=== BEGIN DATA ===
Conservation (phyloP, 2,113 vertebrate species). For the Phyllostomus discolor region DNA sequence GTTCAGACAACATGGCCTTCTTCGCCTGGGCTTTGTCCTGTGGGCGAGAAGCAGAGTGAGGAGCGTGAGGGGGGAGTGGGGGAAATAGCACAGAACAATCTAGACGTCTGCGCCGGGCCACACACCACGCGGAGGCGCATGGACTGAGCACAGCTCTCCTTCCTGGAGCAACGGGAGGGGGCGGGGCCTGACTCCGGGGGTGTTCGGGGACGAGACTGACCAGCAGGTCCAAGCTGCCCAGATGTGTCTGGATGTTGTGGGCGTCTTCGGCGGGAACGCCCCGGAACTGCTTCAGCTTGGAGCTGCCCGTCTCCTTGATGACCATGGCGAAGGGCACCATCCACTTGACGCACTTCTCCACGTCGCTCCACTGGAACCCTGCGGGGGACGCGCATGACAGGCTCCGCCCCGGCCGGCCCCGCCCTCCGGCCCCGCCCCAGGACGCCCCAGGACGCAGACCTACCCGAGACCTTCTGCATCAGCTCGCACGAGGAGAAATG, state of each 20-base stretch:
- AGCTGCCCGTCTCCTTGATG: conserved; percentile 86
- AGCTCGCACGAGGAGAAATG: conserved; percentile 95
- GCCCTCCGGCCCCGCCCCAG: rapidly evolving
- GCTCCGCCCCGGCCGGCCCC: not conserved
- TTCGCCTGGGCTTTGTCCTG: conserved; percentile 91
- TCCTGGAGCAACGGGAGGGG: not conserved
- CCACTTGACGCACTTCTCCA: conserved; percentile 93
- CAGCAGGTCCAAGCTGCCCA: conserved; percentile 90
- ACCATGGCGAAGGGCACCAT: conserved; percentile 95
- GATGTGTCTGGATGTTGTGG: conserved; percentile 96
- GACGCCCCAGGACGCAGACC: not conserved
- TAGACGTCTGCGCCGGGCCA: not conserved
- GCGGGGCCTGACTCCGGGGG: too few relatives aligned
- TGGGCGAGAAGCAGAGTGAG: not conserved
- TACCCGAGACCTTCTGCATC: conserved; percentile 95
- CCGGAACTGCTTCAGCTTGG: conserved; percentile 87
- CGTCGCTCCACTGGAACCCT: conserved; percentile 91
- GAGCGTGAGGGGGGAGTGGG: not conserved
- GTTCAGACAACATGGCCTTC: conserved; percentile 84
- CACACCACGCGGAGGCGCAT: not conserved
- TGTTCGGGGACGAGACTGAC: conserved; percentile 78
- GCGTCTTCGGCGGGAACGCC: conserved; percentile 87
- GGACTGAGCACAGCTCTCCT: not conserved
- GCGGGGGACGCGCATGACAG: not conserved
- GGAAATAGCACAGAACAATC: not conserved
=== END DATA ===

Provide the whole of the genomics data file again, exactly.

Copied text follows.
Conservation (phyloP, 2,113 vertebrate species). For the Phyllostomus discolor region DNA sequence GTTCAGACAACATGGCCTTCTTCGCCTGGGCTTTGTCCTGTGGGCGAGAAGCAGAGTGAGGAGCGTGAGGGGGGAGTGGGGGAAATAGCACAGAACAATCTAGACGTCTGCGCCGGGCCACACACCACGCGGAGGCGCATGGACTGAGCACAGCTCTCCTTCCTGGAGCAACGGGAGGGGGCGGGGCCTGACTCCGGGGGTGTTCGGGGACGAGACTGACCAGCAGGTCCAAGCTGCCCAGATGTGTCTGGATGTTGTGGGCGTCTTCGGCGGGAACGCCCCGGAACTGCTTCAGCTTGGAGCTGCCCGTCTCCTTGATGACCATGGCGAAGGGCACCATCCACTTGACGCACTTCTCCACGTCGCTCCACTGGAACCCTGCGGGGGACGCGCATGACAGGCTCCGCCCCGGCCGGCCCCGCCCTCCGGCCCCGCCCCAGGACGCCCCAGGACGCAGACCTACCCGAGACCTTCTGCATCAGCTCGCACGAGGAGAAATG, state of each 20-base stretch:
- AGCTGCCCGTCTCCTTGATG: conserved; percentile 86
- AGCTCGCACGAGGAGAAATG: conserved; percentile 95
- GCCCTCCGGCCCCGCCCCAG: rapidly evolving
- GCTCCGCCCCGGCCGGCCCC: not conserved
- TTCGCCTGGGCTTTGTCCTG: conserved; percentile 91
- TCCTGGAGCAACGGGAGGGG: not conserved
- CCACTTGACGCACTTCTCCA: conserved; percentile 93
- CAGCAGGTCCAAGCTGCCCA: conserved; percentile 90
- ACCATGGCGAAGGGCACCAT: conserved; percentile 95
- GATGTGTCTGGATGTTGTGG: conserved; percentile 96
- GACGCCCCAGGACGCAGACC: not conserved
- TAGACGTCTGCGCCGGGCCA: not conserved
- GCGGGGCCTGACTCCGGGGG: too few relatives aligned
- TGGGCGAGAAGCAGAGTGAG: not conserved
- TACCCGAGACCTTCTGCATC: conserved; percentile 95
- CCGGAACTGCTTCAGCTTGG: conserved; percentile 87
- CGTCGCTCCACTGGAACCCT: conserved; percentile 91
- GAGCGTGAGGGGGGAGTGGG: not conserved
- GTTCAGACAACATGGCCTTC: conserved; percentile 84
- CACACCACGCGGAGGCGCAT: not conserved
- TGTTCGGGGACGAGACTGAC: conserved; percentile 78
- GCGTCTTCGGCGGGAACGCC: conserved; percentile 87
- GGACTGAGCACAGCTCTCCT: not conserved
- GCGGGGGACGCGCATGACAG: not conserved
- GGAAATAGCACAGAACAATC: not conserved